New parking lot serves as recreation crossroads at Thumb Butte

Trail of the Month

A view of Thumb Butte, above, through towering ponderosa pines is among the main perks of a hike near the White Rock parking area west of Prescott. The parking lot is located west of the main Thumb Butte trailhead on Thumb Butte Road.

Photo by Cindy Barks.

A view of Thumb Butte, above, through towering ponderosa pines is among the main perks of a hike near the White Rock parking area west of Prescott. The parking lot is located west of the main Thumb Butte trailhead on Thumb Butte Road.

Sit in the new White Rock parking lot off Thumb Butte Road for a time, and you’re likely to see mountain bikers, horseback riders, and hikers all setting out on their individual forest adventures.

Chances are they won’t all be heading in the same direction, though.

That is because the White Rock lot, which lies about 1.6 miles west of the main Thumb Butte trailhead on Thumb Butte Road, serves as a crossroads for recreation in the Prescott National Forest west of Prescott.

“It’s a great starting point,” Jason Williams, trails and wilderness manager for the Prescott National Forest, said of the new parking lot. “There are a tremendous number of loops on both sides of (Thumb Butte Road).”

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A newly expanded parking lot along Thumb Butte Road is large enough to accommodate at least 15 vehicles. (Cindy Barks/Courier)

Just to name a few: Garden Party, Javelina, Firewater, Garden Grove, and the Prescott Circle Trail.

For a family-friendly hike that offers gently rolling terrain and towering pine trees, Williams suggests a 2.3-mile loop that starts with the Garden Party trail (Trail 324) across the road from the White Rock parking lot.

From there, Garden Party runs roughly parallel with Thumb Butte Road for about a mile and winds its way down to the bed of Miller Creek, before turning northeast at Trail 392 and crossing back over Thumb Butte Road. It then heads uphill for a quarter-mile or so (Trail 332), and turns west onto Trail 318, and back toward the White Rock parking lot.

Along the way, the loop offers stellar views of both Thumb Butte, and Granite Mountain in the distance.

“It’s a cool little area,” Williams said. “It’s classic Prescott — boulders and pine trees. It’s pretty gentle, not all that strenuous.”

Although Miller Creek is not running this year, Williams said the trail offers a pretty walk along the creek in wet years.

As Prescott’s most distinctive promontory, Thumb Butte itself attracts plenty of attention and visitation. Williams said about 150,000 people visit the trailhead at the base of the butte each year.

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By accessing the Garden Party Trail near the White Rock parking area, users can take in a 2.29-mile family-friendly loop that runs near Thumb Butte Road west of Prescott. (Image capture from internet)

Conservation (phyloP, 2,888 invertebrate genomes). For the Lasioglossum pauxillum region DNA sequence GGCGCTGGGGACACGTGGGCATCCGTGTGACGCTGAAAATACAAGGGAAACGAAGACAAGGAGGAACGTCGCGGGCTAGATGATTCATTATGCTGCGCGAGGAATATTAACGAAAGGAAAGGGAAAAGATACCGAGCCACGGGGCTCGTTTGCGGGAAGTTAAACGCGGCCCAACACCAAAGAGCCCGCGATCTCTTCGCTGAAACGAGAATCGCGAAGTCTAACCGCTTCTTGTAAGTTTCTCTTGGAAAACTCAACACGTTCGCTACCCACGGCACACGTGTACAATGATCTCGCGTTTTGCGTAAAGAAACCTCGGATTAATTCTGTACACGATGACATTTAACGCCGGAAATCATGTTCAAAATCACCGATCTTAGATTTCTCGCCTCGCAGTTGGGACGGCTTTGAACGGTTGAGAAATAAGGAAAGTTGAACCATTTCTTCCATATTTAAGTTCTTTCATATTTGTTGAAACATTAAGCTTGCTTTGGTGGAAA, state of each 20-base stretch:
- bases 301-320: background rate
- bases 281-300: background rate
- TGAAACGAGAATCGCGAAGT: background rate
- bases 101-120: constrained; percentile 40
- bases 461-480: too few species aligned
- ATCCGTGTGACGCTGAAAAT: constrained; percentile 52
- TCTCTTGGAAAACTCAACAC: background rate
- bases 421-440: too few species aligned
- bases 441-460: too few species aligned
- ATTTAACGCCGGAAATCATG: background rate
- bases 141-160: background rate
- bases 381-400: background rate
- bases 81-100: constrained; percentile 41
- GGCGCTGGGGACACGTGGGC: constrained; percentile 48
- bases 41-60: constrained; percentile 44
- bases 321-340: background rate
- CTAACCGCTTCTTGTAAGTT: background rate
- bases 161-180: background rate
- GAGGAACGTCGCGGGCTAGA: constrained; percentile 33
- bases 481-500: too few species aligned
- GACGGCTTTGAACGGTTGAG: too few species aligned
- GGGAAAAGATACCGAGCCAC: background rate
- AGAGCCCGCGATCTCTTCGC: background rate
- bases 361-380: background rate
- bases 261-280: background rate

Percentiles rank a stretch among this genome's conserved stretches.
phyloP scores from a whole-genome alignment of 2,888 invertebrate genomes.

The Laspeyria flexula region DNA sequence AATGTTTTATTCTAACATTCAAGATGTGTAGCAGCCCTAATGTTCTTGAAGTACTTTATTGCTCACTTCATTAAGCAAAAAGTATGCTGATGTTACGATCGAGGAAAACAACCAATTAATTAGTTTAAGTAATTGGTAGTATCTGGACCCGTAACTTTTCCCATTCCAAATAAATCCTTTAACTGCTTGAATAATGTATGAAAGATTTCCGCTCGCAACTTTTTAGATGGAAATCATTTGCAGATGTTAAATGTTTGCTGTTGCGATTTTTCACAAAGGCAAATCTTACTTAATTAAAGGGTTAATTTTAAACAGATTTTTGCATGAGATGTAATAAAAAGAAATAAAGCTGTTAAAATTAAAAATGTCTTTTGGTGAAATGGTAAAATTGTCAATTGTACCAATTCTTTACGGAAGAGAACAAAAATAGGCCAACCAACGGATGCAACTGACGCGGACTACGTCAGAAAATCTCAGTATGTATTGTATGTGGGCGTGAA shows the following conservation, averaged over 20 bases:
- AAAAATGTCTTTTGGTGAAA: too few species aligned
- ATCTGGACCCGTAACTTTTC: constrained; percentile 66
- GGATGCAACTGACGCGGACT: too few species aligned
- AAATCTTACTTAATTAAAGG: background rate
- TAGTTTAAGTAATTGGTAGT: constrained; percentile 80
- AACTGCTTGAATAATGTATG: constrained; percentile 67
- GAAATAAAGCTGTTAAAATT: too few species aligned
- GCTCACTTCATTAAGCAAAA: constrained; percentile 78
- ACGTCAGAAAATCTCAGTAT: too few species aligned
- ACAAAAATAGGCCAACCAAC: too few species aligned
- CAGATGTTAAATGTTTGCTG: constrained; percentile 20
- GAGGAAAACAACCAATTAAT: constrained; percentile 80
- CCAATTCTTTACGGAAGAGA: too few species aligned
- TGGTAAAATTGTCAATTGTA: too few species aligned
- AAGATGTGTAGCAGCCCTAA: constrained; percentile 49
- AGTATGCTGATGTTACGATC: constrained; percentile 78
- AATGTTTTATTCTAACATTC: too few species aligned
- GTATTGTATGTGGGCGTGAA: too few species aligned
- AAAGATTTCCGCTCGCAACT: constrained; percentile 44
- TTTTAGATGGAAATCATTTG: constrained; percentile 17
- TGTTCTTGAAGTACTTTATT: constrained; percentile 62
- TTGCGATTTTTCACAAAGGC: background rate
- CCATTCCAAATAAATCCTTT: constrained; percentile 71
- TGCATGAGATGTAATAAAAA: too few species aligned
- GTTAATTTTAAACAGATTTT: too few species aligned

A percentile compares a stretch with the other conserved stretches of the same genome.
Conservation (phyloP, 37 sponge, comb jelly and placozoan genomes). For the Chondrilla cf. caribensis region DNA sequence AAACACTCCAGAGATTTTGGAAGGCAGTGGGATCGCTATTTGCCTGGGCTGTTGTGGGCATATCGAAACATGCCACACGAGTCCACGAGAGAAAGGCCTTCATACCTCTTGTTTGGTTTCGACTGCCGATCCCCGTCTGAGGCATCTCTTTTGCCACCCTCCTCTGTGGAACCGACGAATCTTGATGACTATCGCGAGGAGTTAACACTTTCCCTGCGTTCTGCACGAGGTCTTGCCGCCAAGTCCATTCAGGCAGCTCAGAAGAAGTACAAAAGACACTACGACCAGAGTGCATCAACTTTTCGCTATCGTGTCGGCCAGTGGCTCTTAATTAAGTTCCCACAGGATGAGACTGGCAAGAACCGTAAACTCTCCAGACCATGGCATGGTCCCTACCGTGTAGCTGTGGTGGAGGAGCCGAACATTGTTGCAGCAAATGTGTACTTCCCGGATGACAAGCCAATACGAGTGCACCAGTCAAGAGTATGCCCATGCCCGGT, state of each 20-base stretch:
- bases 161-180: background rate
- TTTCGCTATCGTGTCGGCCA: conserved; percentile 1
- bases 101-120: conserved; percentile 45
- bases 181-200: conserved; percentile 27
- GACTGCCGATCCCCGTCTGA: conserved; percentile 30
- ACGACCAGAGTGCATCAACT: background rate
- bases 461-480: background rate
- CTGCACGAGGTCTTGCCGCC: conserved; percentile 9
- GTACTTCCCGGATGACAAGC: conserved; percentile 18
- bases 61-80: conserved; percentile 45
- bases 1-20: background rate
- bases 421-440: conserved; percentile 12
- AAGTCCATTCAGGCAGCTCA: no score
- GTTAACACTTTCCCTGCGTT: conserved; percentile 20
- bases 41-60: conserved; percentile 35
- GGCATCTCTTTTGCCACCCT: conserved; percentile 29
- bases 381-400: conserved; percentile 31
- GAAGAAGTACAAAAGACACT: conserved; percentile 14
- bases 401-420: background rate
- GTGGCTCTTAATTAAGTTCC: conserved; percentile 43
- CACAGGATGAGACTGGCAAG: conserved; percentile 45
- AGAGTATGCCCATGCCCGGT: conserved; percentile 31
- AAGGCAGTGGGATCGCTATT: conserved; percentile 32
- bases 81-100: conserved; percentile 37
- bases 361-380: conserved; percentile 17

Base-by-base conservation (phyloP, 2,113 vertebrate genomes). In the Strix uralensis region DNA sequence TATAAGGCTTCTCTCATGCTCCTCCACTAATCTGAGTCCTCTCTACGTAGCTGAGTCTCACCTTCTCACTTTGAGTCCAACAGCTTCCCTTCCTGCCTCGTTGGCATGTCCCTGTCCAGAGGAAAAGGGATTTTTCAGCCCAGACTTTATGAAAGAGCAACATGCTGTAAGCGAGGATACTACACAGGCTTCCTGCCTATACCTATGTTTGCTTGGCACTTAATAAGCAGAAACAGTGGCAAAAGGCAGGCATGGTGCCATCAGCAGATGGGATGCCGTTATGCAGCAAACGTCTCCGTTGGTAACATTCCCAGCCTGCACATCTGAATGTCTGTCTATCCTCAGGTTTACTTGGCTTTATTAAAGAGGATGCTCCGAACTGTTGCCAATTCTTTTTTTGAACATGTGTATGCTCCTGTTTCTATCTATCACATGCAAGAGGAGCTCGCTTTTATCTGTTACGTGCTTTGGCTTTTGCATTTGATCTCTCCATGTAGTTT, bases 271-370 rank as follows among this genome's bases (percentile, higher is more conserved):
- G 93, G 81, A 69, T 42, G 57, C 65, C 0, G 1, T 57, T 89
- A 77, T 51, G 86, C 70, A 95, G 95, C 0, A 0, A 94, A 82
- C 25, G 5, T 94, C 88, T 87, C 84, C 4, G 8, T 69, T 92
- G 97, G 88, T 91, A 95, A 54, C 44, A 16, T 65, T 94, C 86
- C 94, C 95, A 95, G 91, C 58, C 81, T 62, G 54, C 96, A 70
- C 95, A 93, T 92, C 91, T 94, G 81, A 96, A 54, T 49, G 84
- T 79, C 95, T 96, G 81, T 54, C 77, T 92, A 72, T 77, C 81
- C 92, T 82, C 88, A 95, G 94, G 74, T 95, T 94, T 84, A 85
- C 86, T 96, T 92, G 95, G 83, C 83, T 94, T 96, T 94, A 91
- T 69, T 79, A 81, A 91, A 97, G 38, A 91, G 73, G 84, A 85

The area to the west gets far fewer users. “There are about 20,000 visitors in the area up the road,” Williams said.

A number of recent improvements could increase the usage, however. The road was paved within the past five years, and the White Rock parking lot was expanded in spring/summer 2017.

Williams said $50,000 in Arizona State Parks trail maintenance grant money went into the new trailhead parking lot.

The lot provides about 15 parking spaces, and also has space for horse trailers — a feature that longtime local horsemen Jim Higgs said was especially helpful.

Higgs, a member of the Back Country Horsemen of Central Arizona, said he recently rode the entire 55-mile Prescott Circle Trail, and found a limited number of trailheads that could accommodate a horse trailer.

The expansion of the White Rock lot will offer a handy access point for the Circle Trail, which runs nearby, he said.

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A 2.3-mile loop near the White Rock parking area on Thumb Butte Road includes sections of a number of Prescott National Forest trails, including the Garden Party and Garden Grove. The loop also takes in a short stretch of the 55-mile Prescott Circle Trail. (Cindy Barks/Courier)

“Most original trailheads were not built for trucks and trailers,” Higgs said.”(The White Rock lot) really helps us, and also the area.”

Williams said one of the reasons for the White Rock lot expansion was to offer another parking spot for equestrians.

In an effort to make the Prescott Circle Trail more accessible,

Williams says plans are in the works to reroute the trail slightly to pass by the White Rock parking lot.

A U.S. Forest Service map of the area is available at this fs.usda.gov link.

To get to the White Rock parking lot

From the courthouse plaza, drive west out of Prescott on Gurley Street for five miles. Along the way, Gurley Street becomes Thumb Butte Road. Continue driving past the Thumb Butte parking lot for about 1.6 miles. The White Rock parking area is on the right, immediately past the road to Camp Willow Springs.